Shipwreck of the Francisco Morazan
Gambling with late season Great Lakes weather, but wanting to make one last trip before winter, the Francisco Morazan left Chicago on November 27, 1960. The steel-hulled Liberian freighter was bound for Holland via the St. Lawrence Seaway loaded with 940-tons of general cargo.
The 24 year old captain, Eduardo Trivizas, and a multi-national crew of 13 men sailed the ship. Captain Trivizas had five years of sailing experience and was a graduate of the Greek Navy School. The Francisco Morazan was his first command. The Captain's wife and traveling companion, Anistasia, age 29 who was pregnant with their second child was also aboard.
By the next day, a 40-MPH wind blew out of the northwest, and the Morazan's decks were awash. After the ship passed the Point Betsie Light, blinded by fog and heavy snow, she ran aground about 300 feet off the southwest shore of South Manitou Island. The ship maintained contact with two Coast Guardsmen at the North Manitou Island Lighthouse and with a state forester stationed on South Manitou Island who flashed light signals to the stranded ship. Rescue vessels arrived the next morning along with two helicopters and an amphibian airplane from the Traverse City Coast Guard Station.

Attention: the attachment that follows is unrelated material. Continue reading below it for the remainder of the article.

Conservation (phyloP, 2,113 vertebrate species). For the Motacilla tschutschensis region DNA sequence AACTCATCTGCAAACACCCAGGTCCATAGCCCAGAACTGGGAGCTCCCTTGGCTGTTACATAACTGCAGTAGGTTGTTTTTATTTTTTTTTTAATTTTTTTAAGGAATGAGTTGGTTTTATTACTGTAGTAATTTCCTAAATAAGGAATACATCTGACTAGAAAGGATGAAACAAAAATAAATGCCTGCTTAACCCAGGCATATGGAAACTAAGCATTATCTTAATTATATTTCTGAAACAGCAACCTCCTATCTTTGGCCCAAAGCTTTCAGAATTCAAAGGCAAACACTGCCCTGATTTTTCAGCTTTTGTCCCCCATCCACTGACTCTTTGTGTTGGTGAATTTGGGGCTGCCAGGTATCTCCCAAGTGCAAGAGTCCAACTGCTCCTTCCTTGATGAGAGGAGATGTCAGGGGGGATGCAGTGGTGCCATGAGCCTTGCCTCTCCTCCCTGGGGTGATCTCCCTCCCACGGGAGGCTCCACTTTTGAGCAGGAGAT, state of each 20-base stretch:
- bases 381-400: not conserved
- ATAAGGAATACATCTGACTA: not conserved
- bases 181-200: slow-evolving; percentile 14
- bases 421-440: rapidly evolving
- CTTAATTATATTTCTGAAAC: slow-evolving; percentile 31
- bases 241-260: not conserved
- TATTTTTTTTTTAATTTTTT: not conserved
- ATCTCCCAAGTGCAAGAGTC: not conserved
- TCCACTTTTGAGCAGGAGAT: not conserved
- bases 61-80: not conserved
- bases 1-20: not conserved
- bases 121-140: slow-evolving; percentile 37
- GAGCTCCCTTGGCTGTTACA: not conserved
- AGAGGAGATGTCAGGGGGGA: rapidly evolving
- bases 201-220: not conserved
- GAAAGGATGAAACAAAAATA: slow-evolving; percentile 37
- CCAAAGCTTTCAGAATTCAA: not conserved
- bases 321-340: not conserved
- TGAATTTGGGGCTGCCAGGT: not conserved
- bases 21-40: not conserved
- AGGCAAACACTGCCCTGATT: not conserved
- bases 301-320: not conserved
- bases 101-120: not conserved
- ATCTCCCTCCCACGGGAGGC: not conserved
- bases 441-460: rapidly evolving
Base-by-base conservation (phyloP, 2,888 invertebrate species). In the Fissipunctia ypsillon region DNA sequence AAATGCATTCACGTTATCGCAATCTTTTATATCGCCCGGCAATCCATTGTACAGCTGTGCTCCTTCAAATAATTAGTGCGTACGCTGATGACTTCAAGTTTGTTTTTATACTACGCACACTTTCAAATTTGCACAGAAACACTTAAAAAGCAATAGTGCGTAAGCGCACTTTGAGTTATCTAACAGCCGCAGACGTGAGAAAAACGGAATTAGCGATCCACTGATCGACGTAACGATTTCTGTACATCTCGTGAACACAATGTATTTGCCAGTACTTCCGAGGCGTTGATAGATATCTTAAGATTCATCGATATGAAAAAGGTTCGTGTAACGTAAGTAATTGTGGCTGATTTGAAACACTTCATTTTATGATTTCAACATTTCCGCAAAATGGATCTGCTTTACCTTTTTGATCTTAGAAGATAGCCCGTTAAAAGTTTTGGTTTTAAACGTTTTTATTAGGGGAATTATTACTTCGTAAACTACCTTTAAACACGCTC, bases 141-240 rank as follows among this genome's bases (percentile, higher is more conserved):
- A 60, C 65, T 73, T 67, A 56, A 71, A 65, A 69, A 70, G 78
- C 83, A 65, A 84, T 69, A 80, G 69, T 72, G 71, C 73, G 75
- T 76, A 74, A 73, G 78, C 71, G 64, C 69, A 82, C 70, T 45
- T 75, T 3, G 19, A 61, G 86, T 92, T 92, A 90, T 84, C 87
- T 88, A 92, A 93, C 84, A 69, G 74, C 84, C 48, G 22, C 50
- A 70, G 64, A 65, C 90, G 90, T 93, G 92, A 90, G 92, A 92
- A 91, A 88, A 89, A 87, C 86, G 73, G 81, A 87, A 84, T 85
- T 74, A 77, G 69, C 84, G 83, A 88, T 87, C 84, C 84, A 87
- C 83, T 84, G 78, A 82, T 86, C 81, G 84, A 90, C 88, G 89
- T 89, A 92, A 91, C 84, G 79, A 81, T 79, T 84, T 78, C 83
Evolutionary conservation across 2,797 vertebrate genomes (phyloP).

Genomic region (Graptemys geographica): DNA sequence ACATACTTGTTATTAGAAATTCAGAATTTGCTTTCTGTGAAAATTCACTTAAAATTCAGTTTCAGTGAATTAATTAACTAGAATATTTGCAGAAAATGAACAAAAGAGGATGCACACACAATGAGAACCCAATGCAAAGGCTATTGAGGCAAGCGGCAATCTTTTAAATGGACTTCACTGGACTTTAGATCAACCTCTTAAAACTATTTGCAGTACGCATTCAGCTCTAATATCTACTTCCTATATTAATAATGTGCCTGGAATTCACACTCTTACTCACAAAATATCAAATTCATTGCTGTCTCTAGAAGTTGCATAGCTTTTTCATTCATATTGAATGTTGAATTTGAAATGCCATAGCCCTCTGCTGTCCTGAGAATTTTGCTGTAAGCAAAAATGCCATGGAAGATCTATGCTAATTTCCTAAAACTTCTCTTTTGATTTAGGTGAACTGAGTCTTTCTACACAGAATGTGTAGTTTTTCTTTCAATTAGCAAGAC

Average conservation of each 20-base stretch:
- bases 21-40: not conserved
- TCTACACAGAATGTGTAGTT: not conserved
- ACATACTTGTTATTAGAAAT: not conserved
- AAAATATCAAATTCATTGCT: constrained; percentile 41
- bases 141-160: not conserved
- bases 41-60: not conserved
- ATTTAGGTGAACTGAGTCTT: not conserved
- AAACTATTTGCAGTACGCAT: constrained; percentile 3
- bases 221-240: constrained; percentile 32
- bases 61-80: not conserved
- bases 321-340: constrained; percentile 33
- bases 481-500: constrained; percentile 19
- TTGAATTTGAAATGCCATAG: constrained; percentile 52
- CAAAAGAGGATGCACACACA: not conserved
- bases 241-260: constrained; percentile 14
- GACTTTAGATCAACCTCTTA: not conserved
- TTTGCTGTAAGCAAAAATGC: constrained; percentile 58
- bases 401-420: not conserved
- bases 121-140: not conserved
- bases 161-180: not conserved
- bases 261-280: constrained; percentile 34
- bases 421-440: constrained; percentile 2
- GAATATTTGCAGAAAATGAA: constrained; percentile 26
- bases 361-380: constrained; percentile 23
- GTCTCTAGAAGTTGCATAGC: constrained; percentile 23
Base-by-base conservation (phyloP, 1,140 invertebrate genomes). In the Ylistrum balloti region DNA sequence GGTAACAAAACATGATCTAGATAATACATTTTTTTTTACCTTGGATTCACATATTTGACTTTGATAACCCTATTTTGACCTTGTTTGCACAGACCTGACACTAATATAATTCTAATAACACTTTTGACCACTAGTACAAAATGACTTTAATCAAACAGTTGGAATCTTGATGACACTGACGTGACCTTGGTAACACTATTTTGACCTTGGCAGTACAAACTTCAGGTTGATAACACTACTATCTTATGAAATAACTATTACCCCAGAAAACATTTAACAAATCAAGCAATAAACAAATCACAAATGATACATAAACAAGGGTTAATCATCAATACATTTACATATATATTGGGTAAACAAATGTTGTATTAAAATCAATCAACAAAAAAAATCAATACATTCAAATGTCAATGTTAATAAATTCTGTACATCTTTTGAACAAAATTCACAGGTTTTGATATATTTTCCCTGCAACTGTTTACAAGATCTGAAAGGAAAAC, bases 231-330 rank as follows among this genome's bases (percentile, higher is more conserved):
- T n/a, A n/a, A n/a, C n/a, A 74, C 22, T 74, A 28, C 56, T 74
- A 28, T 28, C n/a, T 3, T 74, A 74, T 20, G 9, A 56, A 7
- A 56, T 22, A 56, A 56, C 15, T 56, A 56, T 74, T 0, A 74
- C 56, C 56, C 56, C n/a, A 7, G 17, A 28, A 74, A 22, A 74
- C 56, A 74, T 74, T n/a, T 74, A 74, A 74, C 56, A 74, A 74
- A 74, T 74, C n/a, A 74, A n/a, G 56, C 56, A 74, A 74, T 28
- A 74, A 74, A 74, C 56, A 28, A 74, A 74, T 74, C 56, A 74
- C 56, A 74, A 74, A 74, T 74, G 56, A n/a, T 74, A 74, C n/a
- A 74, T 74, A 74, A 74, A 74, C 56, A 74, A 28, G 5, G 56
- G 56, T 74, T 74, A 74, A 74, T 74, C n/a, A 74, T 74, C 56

Kerry Kelly 2005
The lake was wild all day, but the ship did not seem to be in immediate danger, but the Captain was worried that some of the big waves might lift the ship off the shoal and carry it into deeper water. He arranged to have his wife lifted from the ship by helicopter on Friday, December 2. By Sunday, Dec 4, the crew abandoned ship and was taken by the ice-breaker Mackinaw to Traverse City.
The owners of the Francisco Morazan could never be found and nothing was done about removing the ship. It is now home to cormorants and gulls.
Did You Know?
During the winter of 1870-71, 214 people lost their lives in shipwrecks on the Great Lakes, and congress established the US Life-Saving Service to conduct rescues from shore. This became the US Coast Guard in 1915. Visit Sleeping Bear Dunes to see how these men lived and worked. More...